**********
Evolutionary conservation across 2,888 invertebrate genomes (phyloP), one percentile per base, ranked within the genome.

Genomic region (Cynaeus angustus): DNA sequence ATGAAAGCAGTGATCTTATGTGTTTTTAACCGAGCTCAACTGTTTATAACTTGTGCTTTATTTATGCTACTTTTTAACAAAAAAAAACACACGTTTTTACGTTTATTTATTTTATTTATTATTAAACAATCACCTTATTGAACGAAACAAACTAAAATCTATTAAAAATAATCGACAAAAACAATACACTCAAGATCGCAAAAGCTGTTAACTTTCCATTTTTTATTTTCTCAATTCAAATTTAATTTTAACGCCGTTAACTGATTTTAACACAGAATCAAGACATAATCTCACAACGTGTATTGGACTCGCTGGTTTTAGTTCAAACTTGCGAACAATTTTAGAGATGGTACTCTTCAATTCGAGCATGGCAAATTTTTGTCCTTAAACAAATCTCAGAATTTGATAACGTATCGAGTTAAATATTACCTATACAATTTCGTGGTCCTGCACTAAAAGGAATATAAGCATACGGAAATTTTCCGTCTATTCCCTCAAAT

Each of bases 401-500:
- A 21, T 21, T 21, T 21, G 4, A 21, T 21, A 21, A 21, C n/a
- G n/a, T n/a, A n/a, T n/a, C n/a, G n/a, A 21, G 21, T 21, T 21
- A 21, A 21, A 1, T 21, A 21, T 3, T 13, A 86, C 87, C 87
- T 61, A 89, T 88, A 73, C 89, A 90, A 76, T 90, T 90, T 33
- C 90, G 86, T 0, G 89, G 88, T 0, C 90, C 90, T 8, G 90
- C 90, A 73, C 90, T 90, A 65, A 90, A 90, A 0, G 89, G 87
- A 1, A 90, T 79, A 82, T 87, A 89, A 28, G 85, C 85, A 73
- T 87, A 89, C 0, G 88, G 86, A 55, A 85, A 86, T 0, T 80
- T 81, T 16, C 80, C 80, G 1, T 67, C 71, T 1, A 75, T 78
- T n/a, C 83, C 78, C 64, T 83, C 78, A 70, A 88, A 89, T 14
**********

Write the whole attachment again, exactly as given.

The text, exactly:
Evolutionary conservation across 2,888 invertebrate genomes (phyloP), one percentile per base, ranked within the genome.

Genomic region (Cynaeus angustus): DNA sequence ATGAAAGCAGTGATCTTATGTGTTTTTAACCGAGCTCAACTGTTTATAACTTGTGCTTTATTTATGCTACTTTTTAACAAAAAAAAACACACGTTTTTACGTTTATTTATTTTATTTATTATTAAACAATCACCTTATTGAACGAAACAAACTAAAATCTATTAAAAATAATCGACAAAAACAATACACTCAAGATCGCAAAAGCTGTTAACTTTCCATTTTTTATTTTCTCAATTCAAATTTAATTTTAACGCCGTTAACTGATTTTAACACAGAATCAAGACATAATCTCACAACGTGTATTGGACTCGCTGGTTTTAGTTCAAACTTGCGAACAATTTTAGAGATGGTACTCTTCAATTCGAGCATGGCAAATTTTTGTCCTTAAACAAATCTCAGAATTTGATAACGTATCGAGTTAAATATTACCTATACAATTTCGTGGTCCTGCACTAAAAGGAATATAAGCATACGGAAATTTTCCGTCTATTCCCTCAAAT

Each of bases 401-500:
- A 21, T 21, T 21, T 21, G 4, A 21, T 21, A 21, A 21, C n/a
- G n/a, T n/a, A n/a, T n/a, C n/a, G n/a, A 21, G 21, T 21, T 21
- A 21, A 21, A 1, T 21, A 21, T 3, T 13, A 86, C 87, C 87
- T 61, A 89, T 88, A 73, C 89, A 90, A 76, T 90, T 90, T 33
- C 90, G 86, T 0, G 89, G 88, T 0, C 90, C 90, T 8, G 90
- C 90, A 73, C 90, T 90, A 65, A 90, A 90, A 0, G 89, G 87
- A 1, A 90, T 79, A 82, T 87, A 89, A 28, G 85, C 85, A 73
- T 87, A 89, C 0, G 88, G 86, A 55, A 85, A 86, T 0, T 80
- T 81, T 16, C 80, C 80, G 1, T 67, C 71, T 1, A 75, T 78
- T n/a, C 83, C 78, C 64, T 83, C 78, A 70, A 88, A 89, T 14